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THE CITIZEN BUREAU | 5 OCTOBER, 2015

LOOK AT WHAT THE BJP LEADERS ARE SAYING ABOUT THE DADRI LYNCHING: DOES THE PM CONCUR?

Muzaffarnagar violence accused, BJP MLA Sangeet Som in Dadri village: stirring the communal cauldron


NEW DELHI: The communal campaign that led to the brutal murder of Mohammad Akhlaq in a village in Dadri, just 35 km from Delhi, has now been followed by an aggressive justification by senior leaders of the Bharatiya Janata Party. Let alone inflammatory statements from the front organisations like the Vishwa Hindu Parishad like Sadhvi Prachi who said, “those who consume beef deserve such actions against them.”

The statements by the BJP from the first hours of the lynching itself make it clear that there is no remorse, and no clamour for justice. Several have spoken in support of those who allegedly led the mobs, and no less a person than the Union Home Minister Rajnath Singh has dismissed the murder as “not communal”, maintaining “it should not be politicised.”

In the midst of the BJP cacophony that does not include a word of support for the poor man who was killed, his son who is struggling for his life, and his family that is terrified and running around for protection, Prime Minister Narendra Modi has maintained a studied silence. Given the fact that his Home Minister has taken a position, can it be presumed that the Prime Minister also shares this view. And that this is the viewpoint of the government of India?

Significantly while the Delhi chief minister Arvind Kejriwal was stopped for hours before being allowed to enter the village, the BJP leaders are facing no such hurdles and have been left free to move in and out of the village, making statements of the Sangeet Som kind with impunity. The CPI(M) has demanded Som’s immediate arrest.

The Citizen has compiled a series of statements by BJP leaders to edify its readers about the position taken on the lynching by the ruling party and dispensation of the country:

“Not a communal incident” -- Rajnath Singh, Home Minister

The Home Minister, Rajnath Singh, echoed Sharma’s statement that the killing should not be given a “communal colour.” “It was an unfortunate incident. But it is not proper to give communal colour to it,” Singh told reporters. “The incident should not be politicised,” Singh added.

“UP government will pay price for favouring Muslims” -- Sangeet Som, BJP MLA

BJP lawmaker Sangeet Som, whilst meeting the families of the accused in the Dadri murder, said that the Uttar Pradesh government will pay the price for its ‘partial’ behaviour toward the Muslim community. “The state government will pay the price for its partial behaviour towards one community,” the MLA from UP’s Sardhana constituency told reporters. “Like they (the ruling Samajwadi Party) had taken the accused in Muzaffarnagar riots in a plane, they have taken those cow killers in a plane,” Som said.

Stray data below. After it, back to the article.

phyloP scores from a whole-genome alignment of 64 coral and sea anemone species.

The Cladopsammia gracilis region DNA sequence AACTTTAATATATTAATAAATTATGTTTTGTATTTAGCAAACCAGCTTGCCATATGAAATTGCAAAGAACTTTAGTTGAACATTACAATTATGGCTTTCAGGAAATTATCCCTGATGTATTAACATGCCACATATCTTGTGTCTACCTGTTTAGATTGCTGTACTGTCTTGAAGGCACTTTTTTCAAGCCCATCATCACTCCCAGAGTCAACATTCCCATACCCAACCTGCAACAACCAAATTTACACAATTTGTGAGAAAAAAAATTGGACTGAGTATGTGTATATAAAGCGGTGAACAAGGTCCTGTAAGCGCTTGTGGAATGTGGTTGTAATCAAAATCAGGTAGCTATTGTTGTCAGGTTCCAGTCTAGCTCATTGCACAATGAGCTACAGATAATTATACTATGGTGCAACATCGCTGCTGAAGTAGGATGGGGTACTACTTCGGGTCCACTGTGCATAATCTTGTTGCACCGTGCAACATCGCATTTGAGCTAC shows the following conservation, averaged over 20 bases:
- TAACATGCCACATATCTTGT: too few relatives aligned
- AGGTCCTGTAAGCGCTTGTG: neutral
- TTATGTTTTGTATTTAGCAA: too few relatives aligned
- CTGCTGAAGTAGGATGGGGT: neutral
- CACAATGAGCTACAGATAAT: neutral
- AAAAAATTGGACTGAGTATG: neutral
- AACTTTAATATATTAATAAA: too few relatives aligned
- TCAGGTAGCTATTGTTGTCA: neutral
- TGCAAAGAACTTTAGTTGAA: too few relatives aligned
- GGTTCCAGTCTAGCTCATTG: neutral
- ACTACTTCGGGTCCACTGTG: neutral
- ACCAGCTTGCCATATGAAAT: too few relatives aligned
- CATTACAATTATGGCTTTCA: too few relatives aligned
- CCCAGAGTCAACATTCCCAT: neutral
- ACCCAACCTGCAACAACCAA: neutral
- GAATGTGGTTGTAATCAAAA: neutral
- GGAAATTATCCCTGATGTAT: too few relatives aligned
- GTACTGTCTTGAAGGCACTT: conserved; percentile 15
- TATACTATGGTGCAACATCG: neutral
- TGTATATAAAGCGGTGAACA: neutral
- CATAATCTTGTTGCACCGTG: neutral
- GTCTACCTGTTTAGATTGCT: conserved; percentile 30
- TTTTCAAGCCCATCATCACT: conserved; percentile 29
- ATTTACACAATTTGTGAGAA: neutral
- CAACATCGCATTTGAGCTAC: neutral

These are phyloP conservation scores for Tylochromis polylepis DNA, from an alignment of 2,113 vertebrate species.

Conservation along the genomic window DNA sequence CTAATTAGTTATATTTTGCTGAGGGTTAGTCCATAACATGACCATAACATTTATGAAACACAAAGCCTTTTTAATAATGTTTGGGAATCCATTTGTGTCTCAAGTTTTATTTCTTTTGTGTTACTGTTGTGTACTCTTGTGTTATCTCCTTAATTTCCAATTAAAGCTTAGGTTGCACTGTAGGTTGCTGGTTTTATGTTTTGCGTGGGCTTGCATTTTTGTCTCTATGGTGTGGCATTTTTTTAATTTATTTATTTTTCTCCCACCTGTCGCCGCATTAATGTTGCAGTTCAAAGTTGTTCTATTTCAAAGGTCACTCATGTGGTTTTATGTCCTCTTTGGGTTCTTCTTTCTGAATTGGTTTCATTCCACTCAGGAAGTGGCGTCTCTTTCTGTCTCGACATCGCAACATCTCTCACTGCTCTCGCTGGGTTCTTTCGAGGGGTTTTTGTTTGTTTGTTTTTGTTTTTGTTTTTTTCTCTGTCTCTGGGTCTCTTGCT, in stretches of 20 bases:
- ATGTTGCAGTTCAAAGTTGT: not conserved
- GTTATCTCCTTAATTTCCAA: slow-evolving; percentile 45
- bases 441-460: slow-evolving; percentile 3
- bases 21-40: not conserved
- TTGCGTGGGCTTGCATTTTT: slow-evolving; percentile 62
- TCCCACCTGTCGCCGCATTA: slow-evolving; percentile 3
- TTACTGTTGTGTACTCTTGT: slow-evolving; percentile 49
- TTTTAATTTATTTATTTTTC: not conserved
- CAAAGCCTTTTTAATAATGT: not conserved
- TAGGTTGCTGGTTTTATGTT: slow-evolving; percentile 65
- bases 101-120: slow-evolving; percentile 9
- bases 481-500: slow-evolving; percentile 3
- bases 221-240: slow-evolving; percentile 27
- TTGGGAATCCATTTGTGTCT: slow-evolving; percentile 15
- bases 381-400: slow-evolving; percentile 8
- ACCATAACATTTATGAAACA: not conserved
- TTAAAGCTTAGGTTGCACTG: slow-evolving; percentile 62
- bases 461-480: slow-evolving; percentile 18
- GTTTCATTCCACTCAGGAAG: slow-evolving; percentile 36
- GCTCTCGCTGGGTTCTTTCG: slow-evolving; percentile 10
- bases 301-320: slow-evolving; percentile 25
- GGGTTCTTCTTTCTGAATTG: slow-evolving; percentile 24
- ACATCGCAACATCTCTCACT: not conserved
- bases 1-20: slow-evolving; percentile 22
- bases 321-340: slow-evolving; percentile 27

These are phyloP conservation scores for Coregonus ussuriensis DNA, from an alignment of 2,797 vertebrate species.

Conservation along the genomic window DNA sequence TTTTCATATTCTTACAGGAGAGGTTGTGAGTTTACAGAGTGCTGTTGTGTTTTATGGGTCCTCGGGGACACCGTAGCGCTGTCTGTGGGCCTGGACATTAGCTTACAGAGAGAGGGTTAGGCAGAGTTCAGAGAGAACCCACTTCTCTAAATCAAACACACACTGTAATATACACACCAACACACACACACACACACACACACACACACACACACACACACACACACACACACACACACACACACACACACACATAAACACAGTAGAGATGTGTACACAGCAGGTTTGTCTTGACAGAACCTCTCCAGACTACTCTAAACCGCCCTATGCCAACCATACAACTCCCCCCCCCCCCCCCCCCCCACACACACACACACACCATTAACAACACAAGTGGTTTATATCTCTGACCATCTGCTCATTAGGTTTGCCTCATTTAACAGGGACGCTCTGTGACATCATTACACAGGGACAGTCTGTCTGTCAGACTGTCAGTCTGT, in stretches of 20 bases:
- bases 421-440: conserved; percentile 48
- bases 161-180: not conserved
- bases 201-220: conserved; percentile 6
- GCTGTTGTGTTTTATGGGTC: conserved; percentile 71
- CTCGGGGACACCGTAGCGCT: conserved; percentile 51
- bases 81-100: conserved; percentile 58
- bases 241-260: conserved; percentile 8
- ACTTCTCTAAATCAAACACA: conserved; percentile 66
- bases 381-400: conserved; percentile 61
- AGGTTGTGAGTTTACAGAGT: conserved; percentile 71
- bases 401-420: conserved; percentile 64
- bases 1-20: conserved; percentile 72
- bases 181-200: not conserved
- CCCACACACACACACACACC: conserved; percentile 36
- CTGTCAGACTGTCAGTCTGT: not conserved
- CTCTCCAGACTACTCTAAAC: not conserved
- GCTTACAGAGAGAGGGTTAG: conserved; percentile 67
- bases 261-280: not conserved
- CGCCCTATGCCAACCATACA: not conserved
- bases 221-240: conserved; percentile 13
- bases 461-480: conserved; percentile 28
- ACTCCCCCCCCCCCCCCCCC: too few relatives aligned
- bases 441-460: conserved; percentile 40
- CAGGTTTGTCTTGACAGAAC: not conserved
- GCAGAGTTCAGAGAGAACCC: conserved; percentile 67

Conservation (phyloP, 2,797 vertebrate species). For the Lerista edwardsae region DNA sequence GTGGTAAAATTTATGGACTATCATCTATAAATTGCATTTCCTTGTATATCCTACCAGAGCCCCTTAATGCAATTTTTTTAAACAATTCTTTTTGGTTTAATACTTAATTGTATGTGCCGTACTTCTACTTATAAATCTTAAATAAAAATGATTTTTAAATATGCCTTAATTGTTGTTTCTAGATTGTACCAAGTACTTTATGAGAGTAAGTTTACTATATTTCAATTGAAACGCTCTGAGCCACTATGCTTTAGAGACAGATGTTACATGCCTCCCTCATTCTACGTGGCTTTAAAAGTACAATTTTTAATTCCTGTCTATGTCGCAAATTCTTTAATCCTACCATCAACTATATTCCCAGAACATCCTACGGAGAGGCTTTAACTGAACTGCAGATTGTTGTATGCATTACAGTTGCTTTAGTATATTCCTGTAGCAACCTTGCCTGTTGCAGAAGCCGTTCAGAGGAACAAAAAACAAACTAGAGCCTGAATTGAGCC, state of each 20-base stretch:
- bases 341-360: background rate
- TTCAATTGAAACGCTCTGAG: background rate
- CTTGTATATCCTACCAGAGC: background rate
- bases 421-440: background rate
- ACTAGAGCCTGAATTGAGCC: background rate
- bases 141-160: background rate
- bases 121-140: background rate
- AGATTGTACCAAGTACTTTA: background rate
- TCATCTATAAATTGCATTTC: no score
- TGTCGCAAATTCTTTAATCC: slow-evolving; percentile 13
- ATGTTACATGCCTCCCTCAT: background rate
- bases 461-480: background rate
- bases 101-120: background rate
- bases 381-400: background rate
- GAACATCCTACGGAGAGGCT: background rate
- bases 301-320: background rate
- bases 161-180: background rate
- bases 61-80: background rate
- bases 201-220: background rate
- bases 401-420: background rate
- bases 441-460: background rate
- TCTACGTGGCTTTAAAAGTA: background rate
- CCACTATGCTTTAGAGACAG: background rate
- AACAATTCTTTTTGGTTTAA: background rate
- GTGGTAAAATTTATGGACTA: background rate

“The case reported from the village was an outcome of anger towards the Akhilesh Yadav government. Police have never taken action in the cases related to cow slaughter. I appeal to the state government to stop atrocities on innocent villagers,” the BJP MLA continued. Hitting out at All India Majlis-e-Ittehadul Muslimeen (AIMIM) leader Asaduddin Owaisi and SP leader Azam Khan, Som threatened, “The visit of people like Owaisi from Hyderabad will disturb law and order. I request Azam Khan and Owaisi to stop making statements on this issue. Otherwise Hindus know how to retaliate.”

“Cases of cow slaughter will be dealt with in the same way like the Hindus did in Bisada” -- Bhoopendra Chaudhary, Hindu Raksha Dal President

Bhoopendra Chaudhary, President of the right-wing Hindu Raksha Dal too met with the families of the accused, condoning the brutal murder with the statement, “Hindus will not tolerate attacks on our mother cow.” “The cases of cow slaughter will be dealt with in the same way like the Hindus did in Bisada,” Chaudhary said.

“The (victim’s) family is in the wrong” -- Nawab Singh Nagar, former BJP legislator from Dadri

A former legislator from Dadri Nawab Singh Nagar spoke in the same aggressive vein maintaining that the family was at fault. “It is obvious that such an incident will lead to anger among people and there will be communal tension. If this was the case, the family is in the wrong. If they have consumed beef, they are also responsible. This is a village of Thakurs and they express their sentiments in a very strong way. If they have done this, they should have kept in mind what the reaction would be,” he said.

Nagar then referred to the accused as “innocent children barely 10-15 years old".

“Hindus should not be responsible for peace and order. Muslim victims should remain mute” -- Tarun Vijay, RSS leader

RSS leader Tarun Vijay in an article published in the Indian Express, says that the murder should not have been committed. However, in saying, “lynching a person merely on suspicion is absolutely wrong, the antithesis of all that India stands for and all that Hinduism preaches,” indicates that lynching when it is not rooted in suspicion is not “absolutely wrong.”